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yailt. you and i both remember what was performance management system? the general motors. the pmp. >> host: pmp. >> performance management program. where we would, i mean, we would spend literally hours or days developing next year's goals and quantifying them all. and then checking them against other people's goals. then having big meetings to make sure that everybody's goals were consistent with everybody else's goals. when it was all done, you put them in the desk drawer and never looked at them again. >> host: your communications people are having a heart attack right now. if they were at one of the company. you speak the truth. that's what you're trying to do in the book about leadership. but it begs a question for a minute. i was going to have to ask it sometime. i'm going ask now. you don't have any women leaders in the book. and e i'm curious what you think about women as leaders, and what you think of them as being part
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of your team and why does the auto industry still have a glass ceiling for women at the top? ?rg that's several questions in one. female this guy is obviously sexist because he doesn't deal with a single female leader. the reason why i didn't is i never had a female superior. it's just not my fault. it's other people's fault for not having promoted women early enough so i can report them. having said that, i think all in all, and now what do i think of women as leaders. i think women are highly effective as leaders. not all of them.
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but good female leaders are highly effective. i would have to look at national leaders like margaret thatcher a brilliant leader or of israel or so forth. a number of officers are female now. certainly a in the case of mary often spoken 77 candidate to succeed dan a ceo of general motors. and ford motor company has a highly placed females whose name escape me now. oil make this prediction.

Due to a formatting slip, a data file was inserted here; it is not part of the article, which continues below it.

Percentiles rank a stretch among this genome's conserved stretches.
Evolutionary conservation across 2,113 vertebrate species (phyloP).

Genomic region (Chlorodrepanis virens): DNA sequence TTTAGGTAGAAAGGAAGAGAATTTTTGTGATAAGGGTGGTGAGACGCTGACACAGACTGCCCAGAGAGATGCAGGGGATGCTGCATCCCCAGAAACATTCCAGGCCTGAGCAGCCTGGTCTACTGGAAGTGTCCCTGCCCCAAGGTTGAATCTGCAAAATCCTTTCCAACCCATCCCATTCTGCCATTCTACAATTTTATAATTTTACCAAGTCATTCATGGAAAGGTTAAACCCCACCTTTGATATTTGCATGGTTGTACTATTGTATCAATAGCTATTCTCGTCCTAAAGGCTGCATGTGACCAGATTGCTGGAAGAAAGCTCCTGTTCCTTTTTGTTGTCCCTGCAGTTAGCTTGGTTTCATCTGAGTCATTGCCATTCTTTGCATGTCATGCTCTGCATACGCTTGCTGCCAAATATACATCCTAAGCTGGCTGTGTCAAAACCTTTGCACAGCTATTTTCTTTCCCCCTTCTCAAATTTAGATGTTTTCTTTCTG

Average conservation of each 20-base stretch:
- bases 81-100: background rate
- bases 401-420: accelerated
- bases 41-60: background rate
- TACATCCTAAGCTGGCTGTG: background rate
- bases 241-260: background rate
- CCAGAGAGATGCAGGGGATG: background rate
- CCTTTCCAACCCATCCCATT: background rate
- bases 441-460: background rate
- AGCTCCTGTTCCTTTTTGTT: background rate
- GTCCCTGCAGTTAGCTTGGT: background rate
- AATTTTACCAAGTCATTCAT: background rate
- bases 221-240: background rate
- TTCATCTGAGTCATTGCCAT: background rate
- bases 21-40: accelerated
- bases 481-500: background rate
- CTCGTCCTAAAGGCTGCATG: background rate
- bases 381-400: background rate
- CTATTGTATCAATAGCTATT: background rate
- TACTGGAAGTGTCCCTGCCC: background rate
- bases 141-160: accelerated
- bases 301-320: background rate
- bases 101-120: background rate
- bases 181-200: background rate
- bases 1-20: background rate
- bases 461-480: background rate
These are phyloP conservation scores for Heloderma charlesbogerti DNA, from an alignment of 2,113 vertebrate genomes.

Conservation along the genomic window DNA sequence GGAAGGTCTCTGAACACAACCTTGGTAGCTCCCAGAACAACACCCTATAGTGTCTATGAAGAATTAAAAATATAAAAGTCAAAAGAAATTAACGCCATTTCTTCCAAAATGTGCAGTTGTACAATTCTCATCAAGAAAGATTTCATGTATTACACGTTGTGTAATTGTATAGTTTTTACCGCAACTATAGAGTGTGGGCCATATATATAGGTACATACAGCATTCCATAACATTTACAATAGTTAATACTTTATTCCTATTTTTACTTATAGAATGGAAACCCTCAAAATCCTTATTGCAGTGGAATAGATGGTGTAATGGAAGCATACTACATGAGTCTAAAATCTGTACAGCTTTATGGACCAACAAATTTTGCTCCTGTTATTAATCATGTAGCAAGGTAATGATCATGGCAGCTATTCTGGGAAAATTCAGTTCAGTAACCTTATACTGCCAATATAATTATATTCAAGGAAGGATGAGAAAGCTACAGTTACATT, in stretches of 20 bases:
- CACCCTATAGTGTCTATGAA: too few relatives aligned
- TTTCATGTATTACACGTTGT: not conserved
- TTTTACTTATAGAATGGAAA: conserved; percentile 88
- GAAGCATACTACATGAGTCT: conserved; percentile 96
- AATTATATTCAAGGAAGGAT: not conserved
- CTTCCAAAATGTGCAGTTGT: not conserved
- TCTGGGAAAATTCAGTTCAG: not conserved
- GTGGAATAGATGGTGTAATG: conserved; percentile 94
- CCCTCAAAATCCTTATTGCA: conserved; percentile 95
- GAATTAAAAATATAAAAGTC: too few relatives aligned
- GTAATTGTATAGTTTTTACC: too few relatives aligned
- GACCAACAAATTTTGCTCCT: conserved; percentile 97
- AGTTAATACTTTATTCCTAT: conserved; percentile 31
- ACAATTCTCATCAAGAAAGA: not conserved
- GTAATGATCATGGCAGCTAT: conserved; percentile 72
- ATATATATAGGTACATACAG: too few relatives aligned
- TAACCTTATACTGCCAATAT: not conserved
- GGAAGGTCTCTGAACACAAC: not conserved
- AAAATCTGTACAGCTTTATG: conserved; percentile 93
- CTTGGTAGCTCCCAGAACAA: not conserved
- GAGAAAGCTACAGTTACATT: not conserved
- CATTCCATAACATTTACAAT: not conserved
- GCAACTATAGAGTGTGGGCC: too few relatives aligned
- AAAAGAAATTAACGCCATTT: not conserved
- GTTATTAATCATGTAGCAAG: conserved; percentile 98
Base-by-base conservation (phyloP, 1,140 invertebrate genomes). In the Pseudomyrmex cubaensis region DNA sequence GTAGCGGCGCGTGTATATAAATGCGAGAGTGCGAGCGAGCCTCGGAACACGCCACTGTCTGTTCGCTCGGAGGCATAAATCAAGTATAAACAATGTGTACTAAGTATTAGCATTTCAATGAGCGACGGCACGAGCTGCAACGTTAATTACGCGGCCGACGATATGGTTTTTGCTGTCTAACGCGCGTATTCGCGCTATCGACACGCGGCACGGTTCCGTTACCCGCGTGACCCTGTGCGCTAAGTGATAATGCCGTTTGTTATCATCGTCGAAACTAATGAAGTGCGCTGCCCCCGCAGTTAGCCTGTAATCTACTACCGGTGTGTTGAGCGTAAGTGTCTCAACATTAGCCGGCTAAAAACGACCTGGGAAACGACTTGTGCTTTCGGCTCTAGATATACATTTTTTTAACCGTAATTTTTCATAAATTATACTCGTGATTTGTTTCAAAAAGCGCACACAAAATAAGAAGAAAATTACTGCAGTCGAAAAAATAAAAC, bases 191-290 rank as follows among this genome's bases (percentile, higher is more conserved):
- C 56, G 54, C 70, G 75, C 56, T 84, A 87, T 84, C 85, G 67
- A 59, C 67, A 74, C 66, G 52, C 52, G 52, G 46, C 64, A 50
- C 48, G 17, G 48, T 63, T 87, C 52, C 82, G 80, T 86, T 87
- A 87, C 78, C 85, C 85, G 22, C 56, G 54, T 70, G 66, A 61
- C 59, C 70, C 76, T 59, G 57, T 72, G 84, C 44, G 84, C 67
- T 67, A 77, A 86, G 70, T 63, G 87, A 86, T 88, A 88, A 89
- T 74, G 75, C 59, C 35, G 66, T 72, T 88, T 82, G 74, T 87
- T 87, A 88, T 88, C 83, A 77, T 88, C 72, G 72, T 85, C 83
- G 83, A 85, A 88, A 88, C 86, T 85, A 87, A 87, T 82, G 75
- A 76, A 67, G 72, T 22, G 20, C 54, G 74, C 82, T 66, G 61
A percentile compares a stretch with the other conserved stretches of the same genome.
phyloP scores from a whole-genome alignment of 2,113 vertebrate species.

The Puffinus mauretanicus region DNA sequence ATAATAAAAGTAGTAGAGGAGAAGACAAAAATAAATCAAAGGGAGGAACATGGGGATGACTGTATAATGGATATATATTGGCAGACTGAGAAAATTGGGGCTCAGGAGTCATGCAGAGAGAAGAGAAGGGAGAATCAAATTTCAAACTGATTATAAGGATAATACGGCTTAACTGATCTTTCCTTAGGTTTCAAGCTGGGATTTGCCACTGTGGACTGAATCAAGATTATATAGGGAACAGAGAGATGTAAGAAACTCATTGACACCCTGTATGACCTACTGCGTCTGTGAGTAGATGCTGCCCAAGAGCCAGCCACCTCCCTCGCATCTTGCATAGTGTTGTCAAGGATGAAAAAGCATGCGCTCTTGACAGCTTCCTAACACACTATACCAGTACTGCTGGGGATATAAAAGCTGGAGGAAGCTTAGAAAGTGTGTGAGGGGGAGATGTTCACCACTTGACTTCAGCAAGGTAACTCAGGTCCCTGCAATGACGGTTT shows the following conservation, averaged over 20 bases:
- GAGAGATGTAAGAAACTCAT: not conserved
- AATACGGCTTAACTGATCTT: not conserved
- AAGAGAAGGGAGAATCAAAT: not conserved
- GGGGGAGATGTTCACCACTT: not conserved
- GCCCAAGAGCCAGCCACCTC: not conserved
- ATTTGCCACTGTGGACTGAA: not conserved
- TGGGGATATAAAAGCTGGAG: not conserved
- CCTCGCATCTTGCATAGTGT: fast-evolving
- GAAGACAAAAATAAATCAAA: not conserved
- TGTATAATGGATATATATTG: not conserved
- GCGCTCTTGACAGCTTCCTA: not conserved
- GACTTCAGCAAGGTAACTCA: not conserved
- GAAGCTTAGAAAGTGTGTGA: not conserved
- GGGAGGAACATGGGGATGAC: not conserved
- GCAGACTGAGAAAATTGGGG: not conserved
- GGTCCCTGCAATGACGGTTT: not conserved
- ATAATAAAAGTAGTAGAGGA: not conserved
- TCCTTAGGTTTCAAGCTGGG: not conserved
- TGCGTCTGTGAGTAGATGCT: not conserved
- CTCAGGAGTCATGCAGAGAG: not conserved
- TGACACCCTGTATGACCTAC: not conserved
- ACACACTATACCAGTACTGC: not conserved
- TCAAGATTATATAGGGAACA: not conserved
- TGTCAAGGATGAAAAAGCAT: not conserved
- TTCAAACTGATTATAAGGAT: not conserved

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i would say within the five to six years at the latest one of the large automobile companies will have a female ceo. do you think the recent trend of bringing people from outside the industry has been something that sphri needed to get it shaken up a little? >> guest: yes, i do. first of all, i think in the case of general motors. it was very open to a female leader and wanted to see them promoted as fast as possible and wanting to put them in positions of greater responsibility. and willing to take push female leaders pretty fast.
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there was no problem there. but it was really dan who made what i consider the boldest move of putting mary in the broader question. do i think it was good to bring outsiders in? i think because we've got outsiders in all three american companies now. i was always of the feeling that an awe motive ceo should have an auto motive background. they needed to understand the industry and make the right judgment. i revised my opinion on that. i think the most important is for the nonautomotive experience ceo as recently said somebody
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asked them you weren't an automotive person. how did you know what to do fix ford? i came and didn't have a clue about what to do fix ford. all of the ideas of fixing ford were right there with my people. these were people who had been held down, hasn't been listened to. i listened to them. their ideas made sense to me. like, global product development which general motors it took me from the time i got the gm in 2001, to 2005 to get global product development implemented as opposed to each doing their own car which is wasteful.
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i can give you similar better than the seasoned automotive professional? because most of the seasoned automotive professional had 30 years of training of running the business the wrong way. you know, running it by the numbers, doing all the product plan all laid out with cost targets and investment target and rate of return targets and
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only doing the ones with the higher rate of return. dan comes in and says, look, beyond the business. but all i know is general motors used to make not very appealing cars, and we were losing money; right? right. now we are making highly desirable cars that cost more to make. but we're making money. is that right? right. why would we change? let just keep doing great cars the best we know how with a lot of content and technology in them and a lot of quality because if you run the plan
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targeting to make as much money as possible and expen everything in money. we spent thunderstorm watch this much on the product. and add a little margin and sell it for this much. we never talk about what you have to do for the customer to get to the numbers. and the philosophy have followed and most successful businessmen follow this is satisfying the customer. and manage the rest of the business get the profit response